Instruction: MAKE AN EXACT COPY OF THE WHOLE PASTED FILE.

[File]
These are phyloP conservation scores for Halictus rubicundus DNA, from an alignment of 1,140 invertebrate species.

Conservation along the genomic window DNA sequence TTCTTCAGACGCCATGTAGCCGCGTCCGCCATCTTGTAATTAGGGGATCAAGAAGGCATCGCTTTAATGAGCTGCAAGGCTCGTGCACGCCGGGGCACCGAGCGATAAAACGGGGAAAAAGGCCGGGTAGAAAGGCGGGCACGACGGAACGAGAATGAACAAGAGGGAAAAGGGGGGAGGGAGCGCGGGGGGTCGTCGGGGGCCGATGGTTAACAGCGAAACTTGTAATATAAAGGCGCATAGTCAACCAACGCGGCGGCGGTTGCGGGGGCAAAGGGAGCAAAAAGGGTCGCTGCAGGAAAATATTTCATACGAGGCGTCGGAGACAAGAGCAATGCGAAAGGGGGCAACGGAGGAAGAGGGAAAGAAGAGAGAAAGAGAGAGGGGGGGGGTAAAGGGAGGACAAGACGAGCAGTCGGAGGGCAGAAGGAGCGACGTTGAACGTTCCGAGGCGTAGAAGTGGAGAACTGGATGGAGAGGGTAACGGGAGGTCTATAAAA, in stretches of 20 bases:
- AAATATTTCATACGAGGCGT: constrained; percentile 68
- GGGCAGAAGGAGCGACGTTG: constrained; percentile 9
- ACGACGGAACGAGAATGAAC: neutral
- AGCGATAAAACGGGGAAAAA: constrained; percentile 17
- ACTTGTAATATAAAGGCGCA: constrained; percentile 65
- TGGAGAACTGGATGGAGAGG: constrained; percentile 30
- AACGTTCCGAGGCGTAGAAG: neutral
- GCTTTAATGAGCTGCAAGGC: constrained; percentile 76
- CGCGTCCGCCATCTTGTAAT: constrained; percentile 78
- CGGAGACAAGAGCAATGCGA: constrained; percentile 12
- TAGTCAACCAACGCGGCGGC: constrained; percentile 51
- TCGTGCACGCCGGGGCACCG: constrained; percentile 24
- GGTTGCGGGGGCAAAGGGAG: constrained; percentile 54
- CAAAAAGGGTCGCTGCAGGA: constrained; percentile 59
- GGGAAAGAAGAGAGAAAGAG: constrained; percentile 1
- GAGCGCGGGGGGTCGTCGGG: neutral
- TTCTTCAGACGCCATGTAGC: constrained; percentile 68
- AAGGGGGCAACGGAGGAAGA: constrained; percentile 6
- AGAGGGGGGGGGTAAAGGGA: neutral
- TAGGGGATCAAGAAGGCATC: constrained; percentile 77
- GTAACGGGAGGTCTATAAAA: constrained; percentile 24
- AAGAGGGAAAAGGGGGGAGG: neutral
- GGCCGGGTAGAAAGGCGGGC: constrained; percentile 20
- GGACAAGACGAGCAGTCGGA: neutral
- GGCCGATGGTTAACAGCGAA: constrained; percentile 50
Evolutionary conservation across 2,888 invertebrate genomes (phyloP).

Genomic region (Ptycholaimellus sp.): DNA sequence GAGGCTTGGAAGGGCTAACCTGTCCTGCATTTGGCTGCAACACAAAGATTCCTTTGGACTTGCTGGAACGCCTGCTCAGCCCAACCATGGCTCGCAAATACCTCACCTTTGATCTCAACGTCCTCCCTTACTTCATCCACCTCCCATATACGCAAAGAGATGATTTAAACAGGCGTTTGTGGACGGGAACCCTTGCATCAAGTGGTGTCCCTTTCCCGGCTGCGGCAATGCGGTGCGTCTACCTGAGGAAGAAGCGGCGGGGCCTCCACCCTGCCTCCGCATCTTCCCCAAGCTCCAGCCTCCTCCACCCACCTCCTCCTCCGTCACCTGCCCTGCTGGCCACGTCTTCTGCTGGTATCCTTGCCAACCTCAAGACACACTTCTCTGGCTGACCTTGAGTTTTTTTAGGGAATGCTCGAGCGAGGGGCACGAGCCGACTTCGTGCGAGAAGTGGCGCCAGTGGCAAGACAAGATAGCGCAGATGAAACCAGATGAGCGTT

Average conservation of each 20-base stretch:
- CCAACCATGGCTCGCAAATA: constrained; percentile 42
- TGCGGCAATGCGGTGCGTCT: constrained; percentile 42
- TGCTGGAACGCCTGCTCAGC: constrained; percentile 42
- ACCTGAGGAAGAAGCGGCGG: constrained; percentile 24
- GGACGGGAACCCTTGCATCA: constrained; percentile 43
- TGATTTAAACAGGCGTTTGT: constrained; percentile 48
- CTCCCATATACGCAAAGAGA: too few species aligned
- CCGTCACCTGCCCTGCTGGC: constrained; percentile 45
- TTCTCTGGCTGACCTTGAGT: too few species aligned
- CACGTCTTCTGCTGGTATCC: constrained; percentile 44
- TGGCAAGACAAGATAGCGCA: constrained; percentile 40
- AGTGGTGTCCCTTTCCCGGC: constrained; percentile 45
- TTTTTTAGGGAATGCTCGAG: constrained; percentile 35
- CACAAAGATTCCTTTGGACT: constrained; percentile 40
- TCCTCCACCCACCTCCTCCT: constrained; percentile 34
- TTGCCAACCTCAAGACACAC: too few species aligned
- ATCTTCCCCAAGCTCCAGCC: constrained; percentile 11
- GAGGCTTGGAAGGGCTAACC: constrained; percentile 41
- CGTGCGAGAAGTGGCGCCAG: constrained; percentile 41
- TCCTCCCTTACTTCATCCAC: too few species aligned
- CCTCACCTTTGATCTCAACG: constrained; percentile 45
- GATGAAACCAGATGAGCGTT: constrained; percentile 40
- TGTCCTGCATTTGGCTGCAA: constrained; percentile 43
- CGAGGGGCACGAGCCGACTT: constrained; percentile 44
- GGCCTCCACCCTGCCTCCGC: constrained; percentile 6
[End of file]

These are phyloP conservation scores for Halictus rubicundus DNA, from an alignment of 1,140 invertebrate species.

Conservation along the genomic window DNA sequence TTCTTCAGACGCCATGTAGCCGCGTCCGCCATCTTGTAATTAGGGGATCAAGAAGGCATCGCTTTAATGAGCTGCAAGGCTCGTGCACGCCGGGGCACCGAGCGATAAAACGGGGAAAAAGGCCGGGTAGAAAGGCGGGCACGACGGAACGAGAATGAACAAGAGGGAAAAGGGGGGAGGGAGCGCGGGGGGTCGTCGGGGGCCGATGGTTAACAGCGAAACTTGTAATATAAAGGCGCATAGTCAACCAACGCGGCGGCGGTTGCGGGGGCAAAGGGAGCAAAAAGGGTCGCTGCAGGAAAATATTTCATACGAGGCGTCGGAGACAAGAGCAATGCGAAAGGGGGCAACGGAGGAAGAGGGAAAGAAGAGAGAAAGAGAGAGGGGGGGGGTAAAGGGAGGACAAGACGAGCAGTCGGAGGGCAGAAGGAGCGACGTTGAACGTTCCGAGGCGTAGAAGTGGAGAACTGGATGGAGAGGGTAACGGGAGGTCTATAAAA, in stretches of 20 bases:
- AAATATTTCATACGAGGCGT: constrained; percentile 68
- GGGCAGAAGGAGCGACGTTG: constrained; percentile 9
- ACGACGGAACGAGAATGAAC: neutral
- AGCGATAAAACGGGGAAAAA: constrained; percentile 17
- ACTTGTAATATAAAGGCGCA: constrained; percentile 65
- TGGAGAACTGGATGGAGAGG: constrained; percentile 30
- AACGTTCCGAGGCGTAGAAG: neutral
- GCTTTAATGAGCTGCAAGGC: constrained; percentile 76
- CGCGTCCGCCATCTTGTAAT: constrained; percentile 78
- CGGAGACAAGAGCAATGCGA: constrained; percentile 12
- TAGTCAACCAACGCGGCGGC: constrained; percentile 51
- TCGTGCACGCCGGGGCACCG: constrained; percentile 24
- GGTTGCGGGGGCAAAGGGAG: constrained; percentile 54
- CAAAAAGGGTCGCTGCAGGA: constrained; percentile 59
- GGGAAAGAAGAGAGAAAGAG: constrained; percentile 1
- GAGCGCGGGGGGTCGTCGGG: neutral
- TTCTTCAGACGCCATGTAGC: constrained; percentile 68
- AAGGGGGCAACGGAGGAAGA: constrained; percentile 6
- AGAGGGGGGGGGTAAAGGGA: neutral
- TAGGGGATCAAGAAGGCATC: constrained; percentile 77
- GTAACGGGAGGTCTATAAAA: constrained; percentile 24
- AAGAGGGAAAAGGGGGGAGG: neutral
- GGCCGGGTAGAAAGGCGGGC: constrained; percentile 20
- GGACAAGACGAGCAGTCGGA: neutral
- GGCCGATGGTTAACAGCGAA: constrained; percentile 50
Evolutionary conservation across 2,888 invertebrate genomes (phyloP).

Genomic region (Ptycholaimellus sp.): DNA sequence GAGGCTTGGAAGGGCTAACCTGTCCTGCATTTGGCTGCAACACAAAGATTCCTTTGGACTTGCTGGAACGCCTGCTCAGCCCAACCATGGCTCGCAAATACCTCACCTTTGATCTCAACGTCCTCCCTTACTTCATCCACCTCCCATATACGCAAAGAGATGATTTAAACAGGCGTTTGTGGACGGGAACCCTTGCATCAAGTGGTGTCCCTTTCCCGGCTGCGGCAATGCGGTGCGTCTACCTGAGGAAGAAGCGGCGGGGCCTCCACCCTGCCTCCGCATCTTCCCCAAGCTCCAGCCTCCTCCACCCACCTCCTCCTCCGTCACCTGCCCTGCTGGCCACGTCTTCTGCTGGTATCCTTGCCAACCTCAAGACACACTTCTCTGGCTGACCTTGAGTTTTTTTAGGGAATGCTCGAGCGAGGGGCACGAGCCGACTTCGTGCGAGAAGTGGCGCCAGTGGCAAGACAAGATAGCGCAGATGAAACCAGATGAGCGTT

Average conservation of each 20-base stretch:
- CCAACCATGGCTCGCAAATA: constrained; percentile 42
- TGCGGCAATGCGGTGCGTCT: constrained; percentile 42
- TGCTGGAACGCCTGCTCAGC: constrained; percentile 42
- ACCTGAGGAAGAAGCGGCGG: constrained; percentile 24
- GGACGGGAACCCTTGCATCA: constrained; percentile 43
- TGATTTAAACAGGCGTTTGT: constrained; percentile 48
- CTCCCATATACGCAAAGAGA: too few species aligned
- CCGTCACCTGCCCTGCTGGC: constrained; percentile 45
- TTCTCTGGCTGACCTTGAGT: too few species aligned
- CACGTCTTCTGCTGGTATCC: constrained; percentile 44
- TGGCAAGACAAGATAGCGCA: constrained; percentile 40
- AGTGGTGTCCCTTTCCCGGC: constrained; percentile 45
- TTTTTTAGGGAATGCTCGAG: constrained; percentile 35
- CACAAAGATTCCTTTGGACT: constrained; percentile 40
- TCCTCCACCCACCTCCTCCT: constrained; percentile 34
- TTGCCAACCTCAAGACACAC: too few species aligned
- ATCTTCCCCAAGCTCCAGCC: constrained; percentile 11
- GAGGCTTGGAAGGGCTAACC: constrained; percentile 41
- CGTGCGAGAAGTGGCGCCAG: constrained; percentile 41
- TCCTCCCTTACTTCATCCAC: too few species aligned
- CCTCACCTTTGATCTCAACG: constrained; percentile 45
- GATGAAACCAGATGAGCGTT: constrained; percentile 40
- TGTCCTGCATTTGGCTGCAA: constrained; percentile 43
- CGAGGGGCACGAGCCGACTT: constrained; percentile 44
- GGCCTCCACCCTGCCTCCGC: constrained; percentile 6